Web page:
Google opened an eBook store in December, which Vlahos of the booksellers association praised as a valuable addition to the marketplace. Synonymous with internet searching, Google has positioned itself as a bridge between different kinds of devices and retailers, a peacemaker on the eBook battlefield.

Some publishers and booksellers would like more noise, though.

Brian Murray of HarperCollins says he’s disappointed with Google sales, which even Google acknowledges have been small so far. At an information session hosted by Google, booksellers questioned the company’s aversion to advertising.

Google’s director of strategic partnerships, Tom Turvey, says that spending “lots and lots” of money on ads was unlikely. But he noted that the store was relatively new, and he was confident that sales would increase as more readers learned about it, whether online, through an eBook device, or through the bookstores promoting it.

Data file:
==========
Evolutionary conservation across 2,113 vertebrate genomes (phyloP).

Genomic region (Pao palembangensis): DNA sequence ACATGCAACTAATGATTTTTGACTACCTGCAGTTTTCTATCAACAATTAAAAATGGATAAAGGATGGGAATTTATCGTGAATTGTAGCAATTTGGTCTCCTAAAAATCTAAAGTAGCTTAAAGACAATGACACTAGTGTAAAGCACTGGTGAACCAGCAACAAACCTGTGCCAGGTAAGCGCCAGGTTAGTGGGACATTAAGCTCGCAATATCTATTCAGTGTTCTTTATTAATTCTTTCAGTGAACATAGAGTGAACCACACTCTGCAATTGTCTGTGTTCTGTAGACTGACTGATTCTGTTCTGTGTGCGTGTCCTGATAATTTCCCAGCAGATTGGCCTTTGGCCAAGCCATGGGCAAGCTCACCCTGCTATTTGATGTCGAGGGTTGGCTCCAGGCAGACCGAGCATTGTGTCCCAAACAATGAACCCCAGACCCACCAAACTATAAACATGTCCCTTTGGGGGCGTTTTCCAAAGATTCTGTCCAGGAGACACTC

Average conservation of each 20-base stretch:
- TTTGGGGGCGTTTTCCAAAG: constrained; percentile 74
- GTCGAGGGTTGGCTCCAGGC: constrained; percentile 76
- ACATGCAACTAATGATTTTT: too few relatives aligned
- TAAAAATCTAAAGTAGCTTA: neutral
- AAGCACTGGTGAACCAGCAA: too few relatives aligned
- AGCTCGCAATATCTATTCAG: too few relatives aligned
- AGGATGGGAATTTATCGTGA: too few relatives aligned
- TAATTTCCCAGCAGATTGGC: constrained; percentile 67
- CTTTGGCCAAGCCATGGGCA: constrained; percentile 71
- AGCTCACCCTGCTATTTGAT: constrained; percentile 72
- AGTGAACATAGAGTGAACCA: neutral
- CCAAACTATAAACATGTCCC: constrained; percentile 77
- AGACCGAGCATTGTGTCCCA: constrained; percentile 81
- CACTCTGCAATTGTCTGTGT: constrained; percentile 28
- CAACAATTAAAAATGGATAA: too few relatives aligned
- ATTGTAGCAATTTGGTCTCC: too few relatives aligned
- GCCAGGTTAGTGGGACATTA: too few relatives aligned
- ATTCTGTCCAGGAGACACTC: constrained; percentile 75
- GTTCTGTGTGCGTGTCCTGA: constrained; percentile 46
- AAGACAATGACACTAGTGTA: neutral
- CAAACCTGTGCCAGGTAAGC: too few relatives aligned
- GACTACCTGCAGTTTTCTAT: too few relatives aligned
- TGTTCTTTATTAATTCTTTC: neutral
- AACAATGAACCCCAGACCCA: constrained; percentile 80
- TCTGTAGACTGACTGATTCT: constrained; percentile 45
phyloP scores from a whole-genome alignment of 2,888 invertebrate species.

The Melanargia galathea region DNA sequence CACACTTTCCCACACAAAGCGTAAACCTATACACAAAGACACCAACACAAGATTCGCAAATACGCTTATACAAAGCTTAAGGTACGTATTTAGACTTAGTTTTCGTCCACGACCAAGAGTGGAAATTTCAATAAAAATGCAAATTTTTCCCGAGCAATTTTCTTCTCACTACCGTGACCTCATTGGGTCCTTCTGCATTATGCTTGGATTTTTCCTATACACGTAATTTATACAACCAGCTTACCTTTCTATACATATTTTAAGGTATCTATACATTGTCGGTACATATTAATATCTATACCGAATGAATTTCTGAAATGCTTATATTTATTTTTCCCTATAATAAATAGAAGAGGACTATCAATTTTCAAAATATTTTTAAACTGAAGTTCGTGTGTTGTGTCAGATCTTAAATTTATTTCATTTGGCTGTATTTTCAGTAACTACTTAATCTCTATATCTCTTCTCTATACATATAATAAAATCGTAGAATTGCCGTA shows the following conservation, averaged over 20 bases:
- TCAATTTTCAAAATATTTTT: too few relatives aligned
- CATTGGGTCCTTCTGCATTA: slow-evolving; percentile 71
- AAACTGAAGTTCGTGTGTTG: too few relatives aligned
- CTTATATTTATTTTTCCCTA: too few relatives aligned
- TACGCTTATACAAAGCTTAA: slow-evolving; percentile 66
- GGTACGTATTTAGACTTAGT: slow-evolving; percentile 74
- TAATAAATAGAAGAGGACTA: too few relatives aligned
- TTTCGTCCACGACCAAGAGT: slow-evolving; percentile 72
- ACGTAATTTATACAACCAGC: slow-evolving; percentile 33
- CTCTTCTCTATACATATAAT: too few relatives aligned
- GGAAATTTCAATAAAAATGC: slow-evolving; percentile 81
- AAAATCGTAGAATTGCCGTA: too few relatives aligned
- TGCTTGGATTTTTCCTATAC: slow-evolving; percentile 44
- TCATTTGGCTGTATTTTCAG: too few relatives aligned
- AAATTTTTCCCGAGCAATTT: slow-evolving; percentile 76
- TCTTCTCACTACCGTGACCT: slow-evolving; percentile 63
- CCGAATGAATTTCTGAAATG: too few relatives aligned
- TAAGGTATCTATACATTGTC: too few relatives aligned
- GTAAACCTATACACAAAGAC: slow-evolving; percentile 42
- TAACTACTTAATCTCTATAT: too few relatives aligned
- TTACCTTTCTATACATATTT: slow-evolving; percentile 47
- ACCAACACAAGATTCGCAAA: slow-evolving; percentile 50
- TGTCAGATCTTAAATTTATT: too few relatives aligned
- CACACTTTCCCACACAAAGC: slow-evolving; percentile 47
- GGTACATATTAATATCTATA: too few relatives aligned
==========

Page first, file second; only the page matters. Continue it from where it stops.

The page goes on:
Michael Norris of Simba criticized Google for not having “thought out their eBook strategy all the way through.” But Turvey said the Google store was evolving as planned.

“My entire team comes from the book business,” says Turvey, a former director of online sales and marketing at HarperCollins. “We understand the issues extremely well.”


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